This is a complementary blog post to a video from the ShopifyDevs YouTube channel. This is the third post from a four-part series created by Zameer Masjedee, a Solutions Engineer with Shopify Plus.
In the first part of this series, An Introduction to Rate Limits, we covered what exactly an API rate limit is, and how Shopify uses the leaky bucket algorithm. We followed up with a second post, API Rate Limits and Working with GraphQL, to explore the many benefits of GraphQL.
In this post, I'll take all the principles introduced to you in the first two parts of this series, and apply them in a practical application in a development store. First, I'll walk you through what you’ll need to get started. Then, I'll teach you how to make some key real-time requests to the Shopify API.
By the end of this article you'll have a practical understanding of how to make real requests to the Shopify API and how to responsibly consume your rate limit without running into any errors.
Note: All images in this article are hyperlinked to the associated timestamps of the YouTube video, so you can click on them for more information.
What you’ll need to get started
Today, we're going to take some of the best practices and ideas we previously learned and implement them, all while employing some essential business logic. All this will be done in an application that we're going to be working on for a development store. I’ll be using VS Code but feel free to use whatever IDE you like working in.
Our example use case
In the example store that I’ve created, we have a bunch of products that are all associated with a commodity. They're gold bracelets, and as we know, the price of gold fluctuates. In our development store, we create products whenever orders come in, so we need to ensure that we're charging the right amount for them. As the price of gold changes, the price of our products also needs to change. There will be recurring time intervals where we have to take the entire product catalog and update the prices based on the most recent price of gold on the market.
There are a few steps we need to take to achieve this goal. First, we’re going to use a Node application to take a look at the products in my shop that might be impacted by an adjustment in the price of gold. Then, we’re going to implement some best practices in order to update those prices. We’re going to do all this in a way that respects the API rate limit and ensures your app isn't getting throttled.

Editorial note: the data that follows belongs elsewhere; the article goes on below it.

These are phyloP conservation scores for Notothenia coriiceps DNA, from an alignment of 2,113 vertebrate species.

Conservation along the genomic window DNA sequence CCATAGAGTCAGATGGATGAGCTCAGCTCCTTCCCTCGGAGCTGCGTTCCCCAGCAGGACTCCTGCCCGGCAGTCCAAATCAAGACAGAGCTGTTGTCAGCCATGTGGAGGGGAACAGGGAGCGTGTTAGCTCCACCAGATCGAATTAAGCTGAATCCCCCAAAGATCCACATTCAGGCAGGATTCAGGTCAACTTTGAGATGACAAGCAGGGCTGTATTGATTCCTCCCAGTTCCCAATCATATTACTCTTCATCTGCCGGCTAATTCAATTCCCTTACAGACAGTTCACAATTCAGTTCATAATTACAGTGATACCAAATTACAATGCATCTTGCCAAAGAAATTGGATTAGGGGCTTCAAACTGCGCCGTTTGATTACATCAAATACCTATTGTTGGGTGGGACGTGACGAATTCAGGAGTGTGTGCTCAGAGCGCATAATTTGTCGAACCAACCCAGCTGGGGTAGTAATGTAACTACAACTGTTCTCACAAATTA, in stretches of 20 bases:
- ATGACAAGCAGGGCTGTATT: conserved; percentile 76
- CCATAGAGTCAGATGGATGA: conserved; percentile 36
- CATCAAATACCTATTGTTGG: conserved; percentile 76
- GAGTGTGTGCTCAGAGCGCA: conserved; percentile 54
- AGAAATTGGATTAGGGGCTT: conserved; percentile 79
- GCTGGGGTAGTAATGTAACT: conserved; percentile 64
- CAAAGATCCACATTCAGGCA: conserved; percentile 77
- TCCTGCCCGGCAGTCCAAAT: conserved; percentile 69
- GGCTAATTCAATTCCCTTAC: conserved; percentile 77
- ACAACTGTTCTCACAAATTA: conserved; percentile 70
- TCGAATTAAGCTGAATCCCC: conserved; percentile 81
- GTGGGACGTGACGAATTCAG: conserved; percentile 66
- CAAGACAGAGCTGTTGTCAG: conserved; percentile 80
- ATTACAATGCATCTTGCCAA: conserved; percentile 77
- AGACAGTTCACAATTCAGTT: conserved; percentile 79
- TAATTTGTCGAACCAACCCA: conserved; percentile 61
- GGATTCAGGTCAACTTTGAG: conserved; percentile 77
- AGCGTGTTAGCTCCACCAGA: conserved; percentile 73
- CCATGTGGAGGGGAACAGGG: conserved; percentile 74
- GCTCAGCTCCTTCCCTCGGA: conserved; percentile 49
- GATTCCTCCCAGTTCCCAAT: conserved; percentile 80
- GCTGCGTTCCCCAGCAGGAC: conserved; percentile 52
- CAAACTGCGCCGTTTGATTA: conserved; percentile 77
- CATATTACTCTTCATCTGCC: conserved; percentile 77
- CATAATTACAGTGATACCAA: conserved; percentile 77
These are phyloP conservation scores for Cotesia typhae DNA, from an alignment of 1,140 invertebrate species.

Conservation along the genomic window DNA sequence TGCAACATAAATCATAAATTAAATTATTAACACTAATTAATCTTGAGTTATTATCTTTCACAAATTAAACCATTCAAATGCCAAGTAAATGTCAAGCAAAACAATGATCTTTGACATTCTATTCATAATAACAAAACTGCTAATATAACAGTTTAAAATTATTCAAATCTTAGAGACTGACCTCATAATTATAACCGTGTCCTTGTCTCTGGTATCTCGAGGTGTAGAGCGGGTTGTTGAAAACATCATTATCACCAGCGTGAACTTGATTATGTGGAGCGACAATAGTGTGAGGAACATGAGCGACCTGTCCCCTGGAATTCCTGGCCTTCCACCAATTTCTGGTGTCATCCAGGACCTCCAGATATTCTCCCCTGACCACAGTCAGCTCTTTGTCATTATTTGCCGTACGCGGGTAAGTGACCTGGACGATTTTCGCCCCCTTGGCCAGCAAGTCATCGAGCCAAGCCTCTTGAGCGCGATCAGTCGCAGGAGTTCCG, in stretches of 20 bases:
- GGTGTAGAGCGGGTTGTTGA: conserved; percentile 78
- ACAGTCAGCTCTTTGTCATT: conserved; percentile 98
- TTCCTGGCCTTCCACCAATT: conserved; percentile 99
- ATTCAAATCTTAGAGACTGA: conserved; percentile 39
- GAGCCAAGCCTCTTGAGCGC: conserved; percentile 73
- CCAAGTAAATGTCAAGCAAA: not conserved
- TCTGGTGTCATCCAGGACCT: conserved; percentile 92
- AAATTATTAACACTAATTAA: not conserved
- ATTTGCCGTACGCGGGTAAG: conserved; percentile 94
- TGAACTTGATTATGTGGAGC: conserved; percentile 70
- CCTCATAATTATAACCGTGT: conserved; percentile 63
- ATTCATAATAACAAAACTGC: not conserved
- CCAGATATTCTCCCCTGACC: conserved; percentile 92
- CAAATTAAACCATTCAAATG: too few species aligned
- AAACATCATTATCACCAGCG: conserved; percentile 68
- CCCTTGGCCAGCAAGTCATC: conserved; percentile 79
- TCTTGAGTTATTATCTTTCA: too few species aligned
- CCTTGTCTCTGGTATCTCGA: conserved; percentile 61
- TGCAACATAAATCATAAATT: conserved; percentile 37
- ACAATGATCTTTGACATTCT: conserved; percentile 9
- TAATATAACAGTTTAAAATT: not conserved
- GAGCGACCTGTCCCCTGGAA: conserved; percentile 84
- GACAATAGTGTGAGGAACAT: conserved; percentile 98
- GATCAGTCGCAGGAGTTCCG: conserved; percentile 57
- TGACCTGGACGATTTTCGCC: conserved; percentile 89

Before we proceed, If you're new to GraphQL, I'd highly recommend checking out the GraphQL video series on the ShopifyDev’s YouTube Channel by my good friend Chuck Kosman. He walks you through all of those elements, including aliases, variables, and anything that I discuss in this post that might be unfamiliar. You can watch the first video of his series below, or read our accompanying tutorial.
We're using GraphQL to control our variables, and its
request package to be able to make some requests pretty simply.
For this tutorial, I'm not going to build an official Shopify app. That would mean going through the app CLI tool and configuring it that way. We ultimately just want to test it out to see what it would look like if we did have this business logic in our application.
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How to retrieve product information
The first thing that we're going to do is make a request. This is demonstrated in the below highlighted query to Shopify.
products(first: 200, query: “tag:gold”) is requesting to retrieve the first 200 products that match our query. In this case, we’re interested in any product that has been tagged as
gold. We’re also asking for the
id of those products. This is an easy way for us to identify the relevant products out of the entire catalog.
We’re interested in adjusting the price, and we know that the price in Shopify lives on the
variant, so we need to take a look at the
variant associated with that product. Finally, we’re going to issue a request for the
weight, because that's what we're going to use to calculate the new price. We need the
weight to determine what to charge going forward.
Another thing to note is that I'm cheating a little bit in the above example when I say
variants(first: 1). I know that every single one of my products only has a single variant, because that's how I've set up my store. You might have to play around with a larger number and take a look to see if products have more than one variant. We support up to 100 variants on Shopify, and that would result in some pagination, as you're building a more nested query. For our purposes,